I met many people during the week at NTPRS who mentioned that they enjoy reading this site. Thanks for the encouraging comments. The comments also made me realize that people ACTUALLY read this stuff, so I better get it together. I know that some of you asked me to blog often to share all I was learning during the week. I would have loved to have done that, but I was also staying with and visiting good friends in the area and didn’t have much free time.
With this post, I’m going to list and briefly describe some of my highlights from the conference. This list is as much a gathering of thoughts for myself as for anyone else. I’m going to describe ideas and strategies that were new for me. This is in no way a complete list of all the incredible presentations I saw. I will give more thorough descriptions of some of these ideas in later posts.
Ping pong/Volleyball translations: Many people seem to be already doing this, but it was new to me. Partners go back and forth reading a line and translating. It works well with rotating partners.
Incentives for completing novels outside of class: Offer a reward for those who read novels (exemption from an exam, PAT time, ice cream). Another similar idea was to require the completion of at least one novel in order to get an A.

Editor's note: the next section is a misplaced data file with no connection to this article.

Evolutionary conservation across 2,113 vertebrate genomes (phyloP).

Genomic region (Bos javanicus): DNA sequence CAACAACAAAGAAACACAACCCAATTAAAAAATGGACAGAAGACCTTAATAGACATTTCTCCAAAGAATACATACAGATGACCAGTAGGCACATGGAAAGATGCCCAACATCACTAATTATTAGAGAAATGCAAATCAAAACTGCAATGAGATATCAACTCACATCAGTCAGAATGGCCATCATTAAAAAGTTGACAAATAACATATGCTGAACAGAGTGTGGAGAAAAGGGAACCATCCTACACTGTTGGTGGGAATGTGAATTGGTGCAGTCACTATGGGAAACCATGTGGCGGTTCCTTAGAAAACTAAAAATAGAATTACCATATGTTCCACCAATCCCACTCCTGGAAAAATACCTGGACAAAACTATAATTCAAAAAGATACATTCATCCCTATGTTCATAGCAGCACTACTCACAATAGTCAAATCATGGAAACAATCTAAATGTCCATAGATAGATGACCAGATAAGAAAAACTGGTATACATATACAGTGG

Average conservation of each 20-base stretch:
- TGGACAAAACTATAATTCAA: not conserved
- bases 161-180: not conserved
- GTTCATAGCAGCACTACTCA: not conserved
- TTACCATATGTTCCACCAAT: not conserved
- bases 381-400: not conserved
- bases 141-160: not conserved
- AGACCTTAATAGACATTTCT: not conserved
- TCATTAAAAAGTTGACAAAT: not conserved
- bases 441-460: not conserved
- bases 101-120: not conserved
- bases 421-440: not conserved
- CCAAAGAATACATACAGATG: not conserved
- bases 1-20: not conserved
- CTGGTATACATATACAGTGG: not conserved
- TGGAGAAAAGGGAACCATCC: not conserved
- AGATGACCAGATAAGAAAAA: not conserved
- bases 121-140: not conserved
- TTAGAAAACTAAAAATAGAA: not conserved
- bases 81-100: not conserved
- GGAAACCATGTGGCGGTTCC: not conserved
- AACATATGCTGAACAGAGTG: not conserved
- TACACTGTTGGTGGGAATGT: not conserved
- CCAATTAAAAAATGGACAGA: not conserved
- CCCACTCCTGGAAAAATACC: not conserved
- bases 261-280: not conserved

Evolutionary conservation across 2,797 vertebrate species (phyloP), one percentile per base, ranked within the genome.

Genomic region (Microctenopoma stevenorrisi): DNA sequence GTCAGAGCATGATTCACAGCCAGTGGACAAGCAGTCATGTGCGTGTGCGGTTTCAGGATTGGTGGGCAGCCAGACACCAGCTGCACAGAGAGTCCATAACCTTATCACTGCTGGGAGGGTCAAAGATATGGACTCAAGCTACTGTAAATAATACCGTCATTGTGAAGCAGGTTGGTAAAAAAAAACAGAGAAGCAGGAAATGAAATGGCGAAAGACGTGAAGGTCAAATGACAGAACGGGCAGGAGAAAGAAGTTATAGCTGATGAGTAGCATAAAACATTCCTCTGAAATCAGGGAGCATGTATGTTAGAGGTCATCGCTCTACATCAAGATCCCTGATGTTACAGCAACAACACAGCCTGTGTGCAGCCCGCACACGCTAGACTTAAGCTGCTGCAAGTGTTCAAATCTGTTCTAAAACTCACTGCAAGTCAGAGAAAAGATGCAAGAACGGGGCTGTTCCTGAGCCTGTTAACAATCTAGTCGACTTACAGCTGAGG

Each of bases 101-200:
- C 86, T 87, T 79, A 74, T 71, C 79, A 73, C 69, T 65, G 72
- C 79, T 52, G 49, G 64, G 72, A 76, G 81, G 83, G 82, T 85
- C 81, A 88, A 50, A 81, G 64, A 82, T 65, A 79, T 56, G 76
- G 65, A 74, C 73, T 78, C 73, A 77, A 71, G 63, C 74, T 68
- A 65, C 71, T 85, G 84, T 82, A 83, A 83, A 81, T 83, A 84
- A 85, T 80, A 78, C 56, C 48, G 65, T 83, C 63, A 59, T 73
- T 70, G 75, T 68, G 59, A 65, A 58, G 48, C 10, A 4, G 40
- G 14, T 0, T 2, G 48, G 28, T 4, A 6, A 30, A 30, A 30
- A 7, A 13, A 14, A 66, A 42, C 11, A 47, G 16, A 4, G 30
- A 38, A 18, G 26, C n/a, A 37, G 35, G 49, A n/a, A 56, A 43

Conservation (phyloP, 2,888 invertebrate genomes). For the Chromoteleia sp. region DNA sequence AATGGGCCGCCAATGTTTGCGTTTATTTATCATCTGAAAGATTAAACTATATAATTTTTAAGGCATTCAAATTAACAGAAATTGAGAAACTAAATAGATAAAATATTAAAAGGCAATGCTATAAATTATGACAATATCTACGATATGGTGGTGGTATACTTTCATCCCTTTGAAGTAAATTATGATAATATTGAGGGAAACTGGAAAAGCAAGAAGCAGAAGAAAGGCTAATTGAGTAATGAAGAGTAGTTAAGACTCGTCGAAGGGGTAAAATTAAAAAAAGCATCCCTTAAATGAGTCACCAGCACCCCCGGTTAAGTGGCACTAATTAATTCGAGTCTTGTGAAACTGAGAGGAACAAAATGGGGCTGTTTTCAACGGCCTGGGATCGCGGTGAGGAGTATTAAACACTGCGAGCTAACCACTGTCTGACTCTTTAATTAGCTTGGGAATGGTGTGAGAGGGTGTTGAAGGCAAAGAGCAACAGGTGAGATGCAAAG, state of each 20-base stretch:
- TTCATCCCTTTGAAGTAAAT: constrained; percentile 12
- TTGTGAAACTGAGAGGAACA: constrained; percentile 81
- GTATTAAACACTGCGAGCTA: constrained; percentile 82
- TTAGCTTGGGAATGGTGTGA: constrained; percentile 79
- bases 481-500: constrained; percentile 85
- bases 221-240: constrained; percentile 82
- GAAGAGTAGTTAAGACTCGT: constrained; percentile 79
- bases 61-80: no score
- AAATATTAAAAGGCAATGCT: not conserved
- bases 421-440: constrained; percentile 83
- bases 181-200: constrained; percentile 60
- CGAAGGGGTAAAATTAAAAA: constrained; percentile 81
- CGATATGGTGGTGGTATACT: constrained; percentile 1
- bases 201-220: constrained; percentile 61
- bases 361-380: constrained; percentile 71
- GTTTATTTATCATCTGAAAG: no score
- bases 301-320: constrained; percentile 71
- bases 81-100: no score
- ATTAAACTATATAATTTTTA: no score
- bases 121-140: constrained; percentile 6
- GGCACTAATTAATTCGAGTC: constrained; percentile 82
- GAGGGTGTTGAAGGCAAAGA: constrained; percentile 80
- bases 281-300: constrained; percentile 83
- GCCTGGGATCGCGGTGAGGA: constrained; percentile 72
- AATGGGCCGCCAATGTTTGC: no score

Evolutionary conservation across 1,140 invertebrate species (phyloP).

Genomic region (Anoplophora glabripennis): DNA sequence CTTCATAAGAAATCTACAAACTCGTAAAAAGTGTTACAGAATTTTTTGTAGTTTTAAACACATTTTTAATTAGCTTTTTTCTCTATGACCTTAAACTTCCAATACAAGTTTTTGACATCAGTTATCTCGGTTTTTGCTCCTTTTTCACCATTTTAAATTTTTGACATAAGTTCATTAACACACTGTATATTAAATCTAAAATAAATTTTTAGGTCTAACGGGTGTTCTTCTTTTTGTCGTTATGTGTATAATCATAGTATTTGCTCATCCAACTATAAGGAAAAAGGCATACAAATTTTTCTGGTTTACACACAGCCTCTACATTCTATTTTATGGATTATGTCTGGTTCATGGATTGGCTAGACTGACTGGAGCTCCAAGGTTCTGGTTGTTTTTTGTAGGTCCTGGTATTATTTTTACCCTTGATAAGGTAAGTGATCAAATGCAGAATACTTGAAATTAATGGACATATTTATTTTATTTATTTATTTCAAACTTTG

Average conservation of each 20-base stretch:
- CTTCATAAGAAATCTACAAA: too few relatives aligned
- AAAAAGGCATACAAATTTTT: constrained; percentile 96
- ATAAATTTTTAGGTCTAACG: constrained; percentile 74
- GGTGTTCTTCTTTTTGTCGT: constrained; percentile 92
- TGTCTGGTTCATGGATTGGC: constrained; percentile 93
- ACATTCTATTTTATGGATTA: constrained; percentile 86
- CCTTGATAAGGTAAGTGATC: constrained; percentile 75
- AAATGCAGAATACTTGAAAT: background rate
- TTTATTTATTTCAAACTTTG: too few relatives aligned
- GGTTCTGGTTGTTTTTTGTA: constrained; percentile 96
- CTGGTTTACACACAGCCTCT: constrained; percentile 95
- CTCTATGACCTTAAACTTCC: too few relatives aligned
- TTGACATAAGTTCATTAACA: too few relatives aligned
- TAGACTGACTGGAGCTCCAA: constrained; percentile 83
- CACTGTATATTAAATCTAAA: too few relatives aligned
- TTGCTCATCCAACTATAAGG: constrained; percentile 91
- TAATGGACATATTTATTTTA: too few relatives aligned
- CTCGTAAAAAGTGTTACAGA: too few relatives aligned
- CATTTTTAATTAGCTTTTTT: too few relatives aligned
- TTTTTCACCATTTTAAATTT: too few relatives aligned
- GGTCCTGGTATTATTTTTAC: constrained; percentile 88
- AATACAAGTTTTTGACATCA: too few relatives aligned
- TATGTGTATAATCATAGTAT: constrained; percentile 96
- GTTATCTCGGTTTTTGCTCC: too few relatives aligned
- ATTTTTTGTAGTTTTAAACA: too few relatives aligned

Double entry journal: Again, this seems popular among many but was new to me. Students copy a passage and then write a reaction.
Events: I had begun to see the value of this last year, but Blaine and Von Ray described it well and helped me see how to utilize “events.” An event is any quick break in a story that uses dialogue and action (not much circling) to show why the story is as it is.
Three chairs: Michelle Whaley demonstrated this activity, and the potential is endless. Students choose a situation in which three characters would converse. Three volunteers sit in the chairs and each volunteer has a support team of students behind him/her to help.
Classroom teams: Use teams (country names) for different sections of students in each class to easily divide into groups for any activity.
The power of improv: I’ve always believed that there was a connection between good TPRS storytelling and improv comedy. In Von Ray’s session, several of us experienced it. We discussed the way an improv comic must LISTEN and not force comedy. We also practiced a few activities that helped us improve our skills. I will write about this more in the future and how it could benefit any TPRS teacher.
Pancho Camacho: A game in which students hold cards with recent vocabulary terms. A base phrase is projected (i.e. Henry is going to buy). One student starts by finishing the phrase with the term on another’s card (Henry is going to buy fruit). The other must reply: (No, Henry is not going to buy fruit. He is going to buy fish), which leads to another student. The player speaking when the timer goes off is out and the game continues.
Tips for the storytelling process:
- Make paint stick heads for family members not just celebrities.
- Don’t teach new structures with cultural stories
- Use TPR for brain breaks
- Quick partner talks to come up with story details
- Require actors to answer in complete sentences
- Look for the subtext or story “under the Spanish” when creating stories
- Ask a story before PQA from time to time
And so much more . . . What a great week!